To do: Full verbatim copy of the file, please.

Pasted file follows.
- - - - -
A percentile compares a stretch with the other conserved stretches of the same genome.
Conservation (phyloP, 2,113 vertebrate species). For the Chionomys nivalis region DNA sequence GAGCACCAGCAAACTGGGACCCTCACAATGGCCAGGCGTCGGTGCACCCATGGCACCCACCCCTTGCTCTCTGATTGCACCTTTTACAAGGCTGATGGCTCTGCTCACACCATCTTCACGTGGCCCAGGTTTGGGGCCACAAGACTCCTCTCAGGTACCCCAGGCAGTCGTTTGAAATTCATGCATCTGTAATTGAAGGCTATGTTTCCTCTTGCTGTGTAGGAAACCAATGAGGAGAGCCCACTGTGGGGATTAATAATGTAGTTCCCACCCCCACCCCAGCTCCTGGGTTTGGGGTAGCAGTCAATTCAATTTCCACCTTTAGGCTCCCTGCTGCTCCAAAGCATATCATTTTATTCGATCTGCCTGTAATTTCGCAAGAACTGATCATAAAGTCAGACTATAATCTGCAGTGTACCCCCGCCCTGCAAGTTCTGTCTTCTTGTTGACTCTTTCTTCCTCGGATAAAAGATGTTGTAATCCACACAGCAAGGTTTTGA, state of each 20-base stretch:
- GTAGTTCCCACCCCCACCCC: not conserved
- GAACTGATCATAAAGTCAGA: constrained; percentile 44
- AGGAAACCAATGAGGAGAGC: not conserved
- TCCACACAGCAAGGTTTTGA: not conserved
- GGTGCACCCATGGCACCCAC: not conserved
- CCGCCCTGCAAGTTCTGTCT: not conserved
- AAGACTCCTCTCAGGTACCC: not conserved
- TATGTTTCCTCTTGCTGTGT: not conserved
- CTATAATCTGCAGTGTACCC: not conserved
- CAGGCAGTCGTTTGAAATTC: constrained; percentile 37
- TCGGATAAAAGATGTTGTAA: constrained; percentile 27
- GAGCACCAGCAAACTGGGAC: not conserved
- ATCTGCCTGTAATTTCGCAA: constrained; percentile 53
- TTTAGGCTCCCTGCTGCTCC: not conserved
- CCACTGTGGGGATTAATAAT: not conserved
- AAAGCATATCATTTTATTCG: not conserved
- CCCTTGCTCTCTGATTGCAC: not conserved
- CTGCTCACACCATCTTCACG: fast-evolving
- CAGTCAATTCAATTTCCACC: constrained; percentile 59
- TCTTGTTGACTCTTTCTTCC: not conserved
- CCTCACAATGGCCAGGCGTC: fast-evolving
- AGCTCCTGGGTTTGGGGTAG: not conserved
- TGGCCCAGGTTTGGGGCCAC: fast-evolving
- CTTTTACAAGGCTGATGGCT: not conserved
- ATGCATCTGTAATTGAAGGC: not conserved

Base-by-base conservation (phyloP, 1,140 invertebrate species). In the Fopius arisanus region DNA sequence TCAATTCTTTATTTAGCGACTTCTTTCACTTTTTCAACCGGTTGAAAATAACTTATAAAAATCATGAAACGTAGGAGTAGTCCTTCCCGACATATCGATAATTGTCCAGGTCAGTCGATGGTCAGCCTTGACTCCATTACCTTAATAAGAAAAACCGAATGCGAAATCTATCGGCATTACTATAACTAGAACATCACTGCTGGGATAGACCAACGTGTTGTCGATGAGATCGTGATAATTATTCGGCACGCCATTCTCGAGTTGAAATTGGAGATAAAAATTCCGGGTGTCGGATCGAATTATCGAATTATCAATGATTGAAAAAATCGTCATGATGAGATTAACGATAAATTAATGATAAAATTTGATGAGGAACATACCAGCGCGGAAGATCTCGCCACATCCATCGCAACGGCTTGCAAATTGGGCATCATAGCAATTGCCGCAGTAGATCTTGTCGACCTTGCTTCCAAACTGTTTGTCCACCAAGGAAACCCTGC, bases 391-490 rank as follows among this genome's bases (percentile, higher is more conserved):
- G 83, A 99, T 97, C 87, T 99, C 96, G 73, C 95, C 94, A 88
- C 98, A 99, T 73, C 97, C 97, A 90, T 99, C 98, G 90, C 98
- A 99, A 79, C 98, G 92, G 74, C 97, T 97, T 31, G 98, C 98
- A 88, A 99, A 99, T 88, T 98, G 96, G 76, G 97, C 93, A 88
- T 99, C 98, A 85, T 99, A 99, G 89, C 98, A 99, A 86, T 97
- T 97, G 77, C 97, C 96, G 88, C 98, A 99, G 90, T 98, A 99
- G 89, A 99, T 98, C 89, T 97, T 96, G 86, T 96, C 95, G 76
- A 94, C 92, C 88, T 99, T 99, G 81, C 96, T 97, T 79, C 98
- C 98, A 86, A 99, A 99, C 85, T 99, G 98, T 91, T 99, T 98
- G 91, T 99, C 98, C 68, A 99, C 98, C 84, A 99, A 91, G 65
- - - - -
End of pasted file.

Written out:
A percentile compares a stretch with the other conserved stretches of the same genome.
Conservation (phyloP, 2,113 vertebrate species). For the Chionomys nivalis region DNA sequence GAGCACCAGCAAACTGGGACCCTCACAATGGCCAGGCGTCGGTGCACCCATGGCACCCACCCCTTGCTCTCTGATTGCACCTTTTACAAGGCTGATGGCTCTGCTCACACCATCTTCACGTGGCCCAGGTTTGGGGCCACAAGACTCCTCTCAGGTACCCCAGGCAGTCGTTTGAAATTCATGCATCTGTAATTGAAGGCTATGTTTCCTCTTGCTGTGTAGGAAACCAATGAGGAGAGCCCACTGTGGGGATTAATAATGTAGTTCCCACCCCCACCCCAGCTCCTGGGTTTGGGGTAGCAGTCAATTCAATTTCCACCTTTAGGCTCCCTGCTGCTCCAAAGCATATCATTTTATTCGATCTGCCTGTAATTTCGCAAGAACTGATCATAAAGTCAGACTATAATCTGCAGTGTACCCCCGCCCTGCAAGTTCTGTCTTCTTGTTGACTCTTTCTTCCTCGGATAAAAGATGTTGTAATCCACACAGCAAGGTTTTGA, state of each 20-base stretch:
- GTAGTTCCCACCCCCACCCC: not conserved
- GAACTGATCATAAAGTCAGA: constrained; percentile 44
- AGGAAACCAATGAGGAGAGC: not conserved
- TCCACACAGCAAGGTTTTGA: not conserved
- GGTGCACCCATGGCACCCAC: not conserved
- CCGCCCTGCAAGTTCTGTCT: not conserved
- AAGACTCCTCTCAGGTACCC: not conserved
- TATGTTTCCTCTTGCTGTGT: not conserved
- CTATAATCTGCAGTGTACCC: not conserved
- CAGGCAGTCGTTTGAAATTC: constrained; percentile 37
- TCGGATAAAAGATGTTGTAA: constrained; percentile 27
- GAGCACCAGCAAACTGGGAC: not conserved
- ATCTGCCTGTAATTTCGCAA: constrained; percentile 53
- TTTAGGCTCCCTGCTGCTCC: not conserved
- CCACTGTGGGGATTAATAAT: not conserved
- AAAGCATATCATTTTATTCG: not conserved
- CCCTTGCTCTCTGATTGCAC: not conserved
- CTGCTCACACCATCTTCACG: fast-evolving
- CAGTCAATTCAATTTCCACC: constrained; percentile 59
- TCTTGTTGACTCTTTCTTCC: not conserved
- CCTCACAATGGCCAGGCGTC: fast-evolving
- AGCTCCTGGGTTTGGGGTAG: not conserved
- TGGCCCAGGTTTGGGGCCAC: fast-evolving
- CTTTTACAAGGCTGATGGCT: not conserved
- ATGCATCTGTAATTGAAGGC: not conserved

Base-by-base conservation (phyloP, 1,140 invertebrate species). In the Fopius arisanus region DNA sequence TCAATTCTTTATTTAGCGACTTCTTTCACTTTTTCAACCGGTTGAAAATAACTTATAAAAATCATGAAACGTAGGAGTAGTCCTTCCCGACATATCGATAATTGTCCAGGTCAGTCGATGGTCAGCCTTGACTCCATTACCTTAATAAGAAAAACCGAATGCGAAATCTATCGGCATTACTATAACTAGAACATCACTGCTGGGATAGACCAACGTGTTGTCGATGAGATCGTGATAATTATTCGGCACGCCATTCTCGAGTTGAAATTGGAGATAAAAATTCCGGGTGTCGGATCGAATTATCGAATTATCAATGATTGAAAAAATCGTCATGATGAGATTAACGATAAATTAATGATAAAATTTGATGAGGAACATACCAGCGCGGAAGATCTCGCCACATCCATCGCAACGGCTTGCAAATTGGGCATCATAGCAATTGCCGCAGTAGATCTTGTCGACCTTGCTTCCAAACTGTTTGTCCACCAAGGAAACCCTGC, bases 391-490 rank as follows among this genome's bases (percentile, higher is more conserved):
- G 83, A 99, T 97, C 87, T 99, C 96, G 73, C 95, C 94, A 88
- C 98, A 99, T 73, C 97, C 97, A 90, T 99, C 98, G 90, C 98
- A 99, A 79, C 98, G 92, G 74, C 97, T 97, T 31, G 98, C 98
- A 88, A 99, A 99, T 88, T 98, G 96, G 76, G 97, C 93, A 88
- T 99, C 98, A 85, T 99, A 99, G 89, C 98, A 99, A 86, T 97
- T 97, G 77, C 97, C 96, G 88, C 98, A 99, G 90, T 98, A 99
- G 89, A 99, T 98, C 89, T 97, T 96, G 86, T 96, C 95, G 76
- A 94, C 92, C 88, T 99, T 99, G 81, C 96, T 97, T 79, C 98
- C 98, A 86, A 99, A 99, C 85, T 99, G 98, T 91, T 99, T 98
- G 91, T 99, C 98, C 68, A 99, C 98, C 84, A 99, A 91, G 65